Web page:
- Project plans
- Project activities
- Legislation and standards
- Industry context
Last edited 14 Oct 2020
'Soft' infrastructure can also be include built assets, such as hospitals and schools, that are central to the operation of society. However, more commonly it refers to organisational mechanisms, such as government, legislation the emergency services and so on.
Civil engineers are the profession most commonly associated the provision of hard infrastructure. Civil engineers design, construct, maintain and improve the physical environment, including; bridges, tunnels, roads, railways, canals, dams, buildings, flood and coastal defences, airports and other large structures.
The UK's first National Infrastructure Plan was published in October 2010, developed by Infrastructure UK (now the Infrastructure and Projects Authority). The plan was created to tackle the UK's historically fragmented infrastructure development programmes which tend to be ineffective at prioritising need, instead only reacting to failures. The plan is intended to provide a clear, long-term strategy for maintaining and improving infrastructure, enabling the UK to remain competitive and to accommodate an increasing population.
Development consent orders (DCO) are a means of obtaining permission for developments categorised as Nationally Significant Infrastructure Projects (NSIP). This includes energy, transport, water and waste projects. Development consent orders are required for designated Nationally Significant Infrastructure Projects rather than other consents such as planning permission, listed building consent and compulsory purchase orders.
Section 206 of the Planning Act 2008 gives 'charging authorities' (generally the local planning authority) the power to charge the community infrastructure levy (CIL). It is a charge that local authorities can choose to impose on new developments to fund local infrastructure. This could include infrastructure such as:
A masterplan is a framework within which a location is encouraged to develop or change. Developing a masterplan is a collaborative process involving a wide range of disciplines, but underpinning its integrity is the creation of a sustainable infrastructure suitable for the future of the society it serves.
- The make-up of our societies is changing, and with this there is an ongoing shift in the cultural expectations and requirements of the urban realm.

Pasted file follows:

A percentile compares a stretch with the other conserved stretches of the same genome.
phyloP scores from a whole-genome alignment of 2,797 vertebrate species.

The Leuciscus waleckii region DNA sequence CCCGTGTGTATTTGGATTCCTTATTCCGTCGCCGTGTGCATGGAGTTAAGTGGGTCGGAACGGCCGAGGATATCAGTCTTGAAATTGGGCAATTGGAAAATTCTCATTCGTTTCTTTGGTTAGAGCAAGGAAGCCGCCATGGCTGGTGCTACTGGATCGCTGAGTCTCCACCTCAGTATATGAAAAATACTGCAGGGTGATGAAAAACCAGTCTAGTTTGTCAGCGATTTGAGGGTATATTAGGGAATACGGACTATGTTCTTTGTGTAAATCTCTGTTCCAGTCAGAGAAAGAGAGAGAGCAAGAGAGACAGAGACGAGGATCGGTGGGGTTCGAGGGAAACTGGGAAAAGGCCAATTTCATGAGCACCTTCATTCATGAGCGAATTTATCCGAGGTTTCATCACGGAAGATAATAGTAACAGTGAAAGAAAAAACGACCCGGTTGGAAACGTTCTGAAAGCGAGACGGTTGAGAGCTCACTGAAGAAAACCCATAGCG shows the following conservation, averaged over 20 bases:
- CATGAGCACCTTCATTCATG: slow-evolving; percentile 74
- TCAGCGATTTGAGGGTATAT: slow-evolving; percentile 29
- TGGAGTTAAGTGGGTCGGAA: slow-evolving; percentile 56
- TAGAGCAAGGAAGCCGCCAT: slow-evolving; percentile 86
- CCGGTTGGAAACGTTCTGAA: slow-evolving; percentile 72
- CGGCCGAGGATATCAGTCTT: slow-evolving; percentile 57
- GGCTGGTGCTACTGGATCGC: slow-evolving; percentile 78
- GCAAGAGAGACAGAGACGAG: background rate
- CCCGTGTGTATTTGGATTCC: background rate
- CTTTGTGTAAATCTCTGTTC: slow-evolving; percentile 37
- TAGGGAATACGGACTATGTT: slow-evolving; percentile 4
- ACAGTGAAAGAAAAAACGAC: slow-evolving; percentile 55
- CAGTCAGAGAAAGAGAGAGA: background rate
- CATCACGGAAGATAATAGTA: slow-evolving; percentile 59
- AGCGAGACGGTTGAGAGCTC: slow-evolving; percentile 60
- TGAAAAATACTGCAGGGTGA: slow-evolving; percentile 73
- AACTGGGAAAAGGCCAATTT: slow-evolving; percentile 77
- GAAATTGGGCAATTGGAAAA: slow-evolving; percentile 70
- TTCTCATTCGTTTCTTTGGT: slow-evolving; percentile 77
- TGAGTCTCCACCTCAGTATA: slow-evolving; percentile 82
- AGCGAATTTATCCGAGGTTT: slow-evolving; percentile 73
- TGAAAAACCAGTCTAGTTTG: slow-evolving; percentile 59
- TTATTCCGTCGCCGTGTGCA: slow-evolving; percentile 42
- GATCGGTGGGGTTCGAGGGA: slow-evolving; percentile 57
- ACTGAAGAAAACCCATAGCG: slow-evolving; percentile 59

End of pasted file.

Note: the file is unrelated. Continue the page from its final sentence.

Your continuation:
- Land allocation and land use now follow different economic, civic and political structures. In the UK today we have a largely consensual politics and this affects what can be built at every scale; from national infrastructure to the layout of individual streets.
- The advancement of technology means that the way space is used is undergoing significant change.
- Population in many key countries and cities is increasing rapidly.
- Many major infrastructure programmes that are being undertaken today will continue to impact on the UK economy for the next 50 to 80 years, but few decisions will be made on this basis. In contrast, the timeframes of some hi-tech industries are measured in months or even weeks. A product may only have a shelf-life of 80 weeks before it becomes redundant and is superseded by a 'newer and better' solution.
There is an emerging consensus about how to approach masterplanning within this context, but it has not yet become a standard process with a common language, clearly understood objectives and known outcomes.
There is broad agreement that densely populated urban areas should be more sustainable than less concentrated rural settlements. However, whilst around 50% of the global population lives in cities, they account for more than 75% of the consumption of non-renewable resources, and create around three quarters of global pollution.
From urban regeneration projects to creating new cities, an integrated, multi-disciplinary approach is required to ensure that all aspects of civil engineering and environmental planning are covered. Design teams need to operate across the complete project lifecycle, from assessing physical opportunities and constraints and considering the viability of different development options, to working with planners and developers to achieve the best solution.
At present, many smart systems, or smart grids linked to infrastructure, operate in functional silos, with their own specific hardware and software, operated by companies with specialist knowledge of that particular field. Each system has its own dedicated controls and networks of sensors. Centralised 'smart', control systems not only avoid duplication – with significant cost savings – but also provide a far richer picture of what is happening; enabling more informed decision-making and more rapid deployment of measures to deal with emerging situations.
Smart cities not only optimise the use of technology in the design and operation of infrastructure and buildings, they require consideration of governance and growth, urban development and infrastructure, the environment and natural resources, society and community.
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